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Two key cathepsins, TgCPB and TgCPL, are targeted by the vinyl sulfone inhibitor K11777 in in vitro and in vivo models of toxoplasmosis.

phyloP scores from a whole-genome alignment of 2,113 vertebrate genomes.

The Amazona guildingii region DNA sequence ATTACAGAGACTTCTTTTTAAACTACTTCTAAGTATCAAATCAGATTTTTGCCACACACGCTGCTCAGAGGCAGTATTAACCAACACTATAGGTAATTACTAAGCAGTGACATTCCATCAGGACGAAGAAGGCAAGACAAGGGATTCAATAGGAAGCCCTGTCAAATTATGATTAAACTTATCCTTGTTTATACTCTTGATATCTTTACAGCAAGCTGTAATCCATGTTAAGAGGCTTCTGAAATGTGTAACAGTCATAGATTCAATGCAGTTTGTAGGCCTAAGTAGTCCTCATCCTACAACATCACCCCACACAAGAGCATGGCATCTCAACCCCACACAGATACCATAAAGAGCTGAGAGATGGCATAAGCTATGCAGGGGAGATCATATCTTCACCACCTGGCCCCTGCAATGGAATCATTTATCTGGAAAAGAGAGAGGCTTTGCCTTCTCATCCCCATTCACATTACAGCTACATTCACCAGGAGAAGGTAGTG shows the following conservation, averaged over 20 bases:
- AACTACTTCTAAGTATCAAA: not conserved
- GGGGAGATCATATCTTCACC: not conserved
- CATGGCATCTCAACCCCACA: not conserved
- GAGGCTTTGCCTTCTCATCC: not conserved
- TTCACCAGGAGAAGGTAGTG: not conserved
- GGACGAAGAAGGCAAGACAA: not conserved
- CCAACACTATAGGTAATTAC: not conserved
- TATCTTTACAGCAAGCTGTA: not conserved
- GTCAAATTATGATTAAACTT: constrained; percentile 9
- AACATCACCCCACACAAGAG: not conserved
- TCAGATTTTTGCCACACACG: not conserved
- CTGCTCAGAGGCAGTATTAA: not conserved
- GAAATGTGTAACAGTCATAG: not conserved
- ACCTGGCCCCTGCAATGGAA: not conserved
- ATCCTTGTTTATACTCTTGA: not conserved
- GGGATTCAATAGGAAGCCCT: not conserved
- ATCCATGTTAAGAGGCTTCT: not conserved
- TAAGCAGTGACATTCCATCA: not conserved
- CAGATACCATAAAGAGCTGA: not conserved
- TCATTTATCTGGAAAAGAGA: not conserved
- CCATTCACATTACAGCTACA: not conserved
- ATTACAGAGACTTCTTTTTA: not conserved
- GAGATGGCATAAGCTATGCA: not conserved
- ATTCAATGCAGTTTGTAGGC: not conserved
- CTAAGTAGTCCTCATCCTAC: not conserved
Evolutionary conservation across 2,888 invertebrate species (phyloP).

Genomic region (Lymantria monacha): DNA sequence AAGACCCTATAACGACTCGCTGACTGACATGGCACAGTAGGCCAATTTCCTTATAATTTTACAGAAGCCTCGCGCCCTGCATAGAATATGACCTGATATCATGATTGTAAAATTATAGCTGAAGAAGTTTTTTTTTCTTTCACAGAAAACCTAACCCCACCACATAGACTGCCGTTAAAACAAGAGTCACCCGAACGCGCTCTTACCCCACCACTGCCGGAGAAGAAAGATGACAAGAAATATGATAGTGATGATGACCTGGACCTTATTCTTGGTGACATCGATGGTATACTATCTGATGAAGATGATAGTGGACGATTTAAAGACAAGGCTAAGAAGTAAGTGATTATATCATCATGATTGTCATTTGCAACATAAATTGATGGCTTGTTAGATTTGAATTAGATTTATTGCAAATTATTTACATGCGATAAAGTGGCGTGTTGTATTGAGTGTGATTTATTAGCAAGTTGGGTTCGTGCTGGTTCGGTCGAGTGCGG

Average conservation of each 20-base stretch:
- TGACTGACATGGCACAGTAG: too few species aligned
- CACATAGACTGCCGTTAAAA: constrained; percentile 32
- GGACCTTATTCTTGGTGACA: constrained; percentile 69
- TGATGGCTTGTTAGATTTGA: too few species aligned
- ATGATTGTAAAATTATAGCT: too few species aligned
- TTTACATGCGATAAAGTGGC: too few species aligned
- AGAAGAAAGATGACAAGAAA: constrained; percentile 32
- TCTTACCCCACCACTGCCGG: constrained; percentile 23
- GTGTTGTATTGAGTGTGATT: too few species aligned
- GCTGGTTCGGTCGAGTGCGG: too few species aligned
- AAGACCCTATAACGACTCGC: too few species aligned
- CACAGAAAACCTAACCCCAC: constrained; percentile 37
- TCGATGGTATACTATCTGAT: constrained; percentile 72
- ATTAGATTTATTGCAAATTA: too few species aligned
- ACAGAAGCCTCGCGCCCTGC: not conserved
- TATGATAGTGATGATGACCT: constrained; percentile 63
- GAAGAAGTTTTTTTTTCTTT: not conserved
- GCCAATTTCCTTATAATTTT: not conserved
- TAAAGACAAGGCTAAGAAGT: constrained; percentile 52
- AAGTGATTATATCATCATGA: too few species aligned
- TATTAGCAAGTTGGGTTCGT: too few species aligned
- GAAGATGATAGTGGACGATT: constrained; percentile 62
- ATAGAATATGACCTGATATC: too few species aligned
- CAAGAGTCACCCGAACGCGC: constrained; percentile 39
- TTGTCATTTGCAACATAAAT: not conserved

Although toxoplasmosis is one of the most common parasitic infections worldwide, therapeutic options remain limited. Cathepsins, proteases that play key roles in the pathogenesis of toxoplasmosis and many other protozoan infections, are important potential therapeutic targets. Because both TgCPB and TgCPL play a role in T. gondii invasion, we evaluated the efficacy of the potent, irreversible vinyl sulfone inhibitor, K11777 (N-methyl-piperazine-Phe-homoPhe-vinylsulfone-phenyl). The inhibitor's toxicity and pharmacokinetic profile have been well-studied because of its in vitro and in vivo activity against a number of parasites. We found that it inhibited both TgCPB (EC50 = 114 nM) and TgCPL (EC50 = 71 nM) in vitro. K11777 also inhibited invasion of human fibroblasts by RH tachyzoites by 71% (p = 0.003) and intracellular replication by >99% (p<0.0001). In vivo, a single dose of K11777 led to 100% survival of chicken embryos in an model of acute toxoplasmosis (p = 0.015 Cox regression analysis). Therefore, K11777 shows promise as a novel therapeutic agent in the treatment of toxoplasmosis, and may prove to be a broadly effective anti-parasitic agent.

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